Amy Weller, who lives near the Bowling Green wind farm, said she had been concerned since the first two turbines went up in 2003 that their large blades would claim many birds, bats, hawks, or even bald eagles. Two more of the 1.8-megawatt turbines were added the following year. Bowling Green owns about a 50-percent share in the facility and the wind farm provides just 1.5 percent of the electrical needs for the city, according to Daryl Stockburger with the Bowling Green Utilities Department.

“I was opposed to those windmills from the start because of the impact they could have on wildlife,” Ms. Weller said. “I had been out to California about 20 years ago and saw the carcasses on the ground under the wind turbines. From an environmental standpoint, I can’t believe they would want to do that here, with all of the migration we have in this area and the bald eagles.”

The situation at the landfill became more critical when a pair of adult bald eagles built a large nest in one of the tall trees just east of the site. John Hageman, a retired biologist who lives a few miles from the site and travels past the landfill area often, was likely the first to report that active bald eagle nest earlier this spring when he photographed two mature bald eagles on the rim of the nest. Out of concern over the safety of the eagles nesting so close to the turbines, Mr. Hageman called USFWS and ODNR and learned an eagle had been killed at the site back in January.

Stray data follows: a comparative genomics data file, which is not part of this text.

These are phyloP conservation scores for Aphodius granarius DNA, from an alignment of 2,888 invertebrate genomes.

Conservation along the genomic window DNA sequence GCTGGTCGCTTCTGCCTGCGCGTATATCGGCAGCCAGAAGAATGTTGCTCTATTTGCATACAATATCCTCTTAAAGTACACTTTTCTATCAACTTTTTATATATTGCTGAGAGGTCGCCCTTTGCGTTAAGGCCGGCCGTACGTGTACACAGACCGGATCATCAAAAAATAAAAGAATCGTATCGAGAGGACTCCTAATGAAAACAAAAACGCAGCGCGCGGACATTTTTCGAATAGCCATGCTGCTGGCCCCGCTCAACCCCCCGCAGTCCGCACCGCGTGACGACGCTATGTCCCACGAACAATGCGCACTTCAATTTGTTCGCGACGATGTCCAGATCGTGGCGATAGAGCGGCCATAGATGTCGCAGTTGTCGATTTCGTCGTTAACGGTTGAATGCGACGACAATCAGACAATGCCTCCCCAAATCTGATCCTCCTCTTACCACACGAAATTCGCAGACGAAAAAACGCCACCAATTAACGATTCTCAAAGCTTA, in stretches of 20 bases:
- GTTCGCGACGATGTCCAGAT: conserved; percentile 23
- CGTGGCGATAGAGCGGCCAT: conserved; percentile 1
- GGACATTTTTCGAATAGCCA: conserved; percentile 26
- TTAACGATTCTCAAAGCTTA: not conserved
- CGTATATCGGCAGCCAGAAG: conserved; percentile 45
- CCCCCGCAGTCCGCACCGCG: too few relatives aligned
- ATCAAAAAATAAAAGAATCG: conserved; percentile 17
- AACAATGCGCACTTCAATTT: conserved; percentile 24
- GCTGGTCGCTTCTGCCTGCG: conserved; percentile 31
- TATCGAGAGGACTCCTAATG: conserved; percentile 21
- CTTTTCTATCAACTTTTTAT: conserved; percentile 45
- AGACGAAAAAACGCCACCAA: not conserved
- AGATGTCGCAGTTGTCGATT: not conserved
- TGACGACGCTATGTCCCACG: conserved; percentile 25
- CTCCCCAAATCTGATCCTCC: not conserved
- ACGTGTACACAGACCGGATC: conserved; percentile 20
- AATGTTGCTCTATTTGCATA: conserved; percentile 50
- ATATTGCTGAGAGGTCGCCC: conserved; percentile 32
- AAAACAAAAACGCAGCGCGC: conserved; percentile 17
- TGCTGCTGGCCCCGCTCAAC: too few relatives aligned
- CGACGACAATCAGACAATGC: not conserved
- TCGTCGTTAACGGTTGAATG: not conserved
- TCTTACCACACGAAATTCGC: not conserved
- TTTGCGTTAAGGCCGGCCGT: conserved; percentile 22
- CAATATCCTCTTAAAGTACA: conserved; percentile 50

“The USFWS representative took the location information and mentioned that since there were so many nests in Ohio, they probably could operate [the turbines] as they pleased,” Mr. Hageman said.

Mr. Vollmar said he is not sure how long the nest has been there and that it “seemed to come out of nowhere.”

“We’ve been seeing bald eagles here and there for years, but that nest is huge, and they seemed to have built it pretty quickly,” he said. “The ODNR told us not to be driving close to it while they’re nesting, so we’ve stayed away.”

Elizabeth Wick lives on Green Road where her family’s property butts up against the landfill, and she recalled seeing a group of bald eagles – two adults and two eaglets – in a nearby field a couple of years ago, and she assumed at the time the birds were just passing through the area.

“I was really excited to hear that they were nesting here at the landfill. I just love seeing them,” she said. “I still whip out my cellphone every time and try to get a picture. It is just really cool to have them around.”

Besides their striking appearance – a deep, dark brown body that appears almost black, with a bright white head and tail – bald eagles also stand out for their size. Adults have a wingspan of about 6 1/2 feet, making them one of the largest raptors in North America.